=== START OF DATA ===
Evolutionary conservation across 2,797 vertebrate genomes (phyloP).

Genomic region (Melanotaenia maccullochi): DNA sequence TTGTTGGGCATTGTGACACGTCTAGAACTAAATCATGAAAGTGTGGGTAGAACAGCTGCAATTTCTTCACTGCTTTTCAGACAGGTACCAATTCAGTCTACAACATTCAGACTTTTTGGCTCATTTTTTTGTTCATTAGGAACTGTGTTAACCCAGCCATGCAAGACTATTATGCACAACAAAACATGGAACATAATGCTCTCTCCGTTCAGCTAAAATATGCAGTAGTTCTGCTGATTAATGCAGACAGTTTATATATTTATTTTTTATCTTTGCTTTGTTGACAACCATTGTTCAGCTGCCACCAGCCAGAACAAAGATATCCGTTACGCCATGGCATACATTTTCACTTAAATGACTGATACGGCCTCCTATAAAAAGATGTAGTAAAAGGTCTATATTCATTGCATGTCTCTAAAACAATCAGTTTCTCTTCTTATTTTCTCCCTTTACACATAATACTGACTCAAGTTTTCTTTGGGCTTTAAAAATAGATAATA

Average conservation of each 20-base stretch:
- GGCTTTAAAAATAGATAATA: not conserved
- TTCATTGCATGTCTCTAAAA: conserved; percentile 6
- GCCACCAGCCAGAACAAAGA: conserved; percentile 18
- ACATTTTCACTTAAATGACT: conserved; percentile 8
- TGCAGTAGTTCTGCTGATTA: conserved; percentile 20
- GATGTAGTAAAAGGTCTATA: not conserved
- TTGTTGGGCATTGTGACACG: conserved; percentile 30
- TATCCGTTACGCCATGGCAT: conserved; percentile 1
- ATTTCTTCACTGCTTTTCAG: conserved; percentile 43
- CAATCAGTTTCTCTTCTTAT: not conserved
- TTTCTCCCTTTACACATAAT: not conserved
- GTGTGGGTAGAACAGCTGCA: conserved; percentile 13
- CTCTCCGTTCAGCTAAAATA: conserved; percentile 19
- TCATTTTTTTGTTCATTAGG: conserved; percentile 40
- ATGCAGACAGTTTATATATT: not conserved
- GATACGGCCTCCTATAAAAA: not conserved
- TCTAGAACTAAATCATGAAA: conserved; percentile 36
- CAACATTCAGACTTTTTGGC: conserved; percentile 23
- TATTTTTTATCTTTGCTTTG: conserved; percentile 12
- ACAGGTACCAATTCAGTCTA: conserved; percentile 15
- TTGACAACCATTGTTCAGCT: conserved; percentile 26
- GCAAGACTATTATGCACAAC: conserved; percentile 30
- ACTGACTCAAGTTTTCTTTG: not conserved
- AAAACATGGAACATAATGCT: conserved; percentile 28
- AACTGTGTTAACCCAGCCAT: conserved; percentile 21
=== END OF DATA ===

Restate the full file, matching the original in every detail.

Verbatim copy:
Evolutionary conservation across 2,797 vertebrate genomes (phyloP).

Genomic region (Melanotaenia maccullochi): DNA sequence TTGTTGGGCATTGTGACACGTCTAGAACTAAATCATGAAAGTGTGGGTAGAACAGCTGCAATTTCTTCACTGCTTTTCAGACAGGTACCAATTCAGTCTACAACATTCAGACTTTTTGGCTCATTTTTTTGTTCATTAGGAACTGTGTTAACCCAGCCATGCAAGACTATTATGCACAACAAAACATGGAACATAATGCTCTCTCCGTTCAGCTAAAATATGCAGTAGTTCTGCTGATTAATGCAGACAGTTTATATATTTATTTTTTATCTTTGCTTTGTTGACAACCATTGTTCAGCTGCCACCAGCCAGAACAAAGATATCCGTTACGCCATGGCATACATTTTCACTTAAATGACTGATACGGCCTCCTATAAAAAGATGTAGTAAAAGGTCTATATTCATTGCATGTCTCTAAAACAATCAGTTTCTCTTCTTATTTTCTCCCTTTACACATAATACTGACTCAAGTTTTCTTTGGGCTTTAAAAATAGATAATA

Average conservation of each 20-base stretch:
- GGCTTTAAAAATAGATAATA: not conserved
- TTCATTGCATGTCTCTAAAA: conserved; percentile 6
- GCCACCAGCCAGAACAAAGA: conserved; percentile 18
- ACATTTTCACTTAAATGACT: conserved; percentile 8
- TGCAGTAGTTCTGCTGATTA: conserved; percentile 20
- GATGTAGTAAAAGGTCTATA: not conserved
- TTGTTGGGCATTGTGACACG: conserved; percentile 30
- TATCCGTTACGCCATGGCAT: conserved; percentile 1
- ATTTCTTCACTGCTTTTCAG: conserved; percentile 43
- CAATCAGTTTCTCTTCTTAT: not conserved
- TTTCTCCCTTTACACATAAT: not conserved
- GTGTGGGTAGAACAGCTGCA: conserved; percentile 13
- CTCTCCGTTCAGCTAAAATA: conserved; percentile 19
- TCATTTTTTTGTTCATTAGG: conserved; percentile 40
- ATGCAGACAGTTTATATATT: not conserved
- GATACGGCCTCCTATAAAAA: not conserved
- TCTAGAACTAAATCATGAAA: conserved; percentile 36
- CAACATTCAGACTTTTTGGC: conserved; percentile 23
- TATTTTTTATCTTTGCTTTG: conserved; percentile 12
- ACAGGTACCAATTCAGTCTA: conserved; percentile 15
- TTGACAACCATTGTTCAGCT: conserved; percentile 26
- GCAAGACTATTATGCACAAC: conserved; percentile 30
- ACTGACTCAAGTTTTCTTTG: not conserved
- AAAACATGGAACATAATGCT: conserved; percentile 28
- AACTGTGTTAACCCAGCCAT: conserved; percentile 21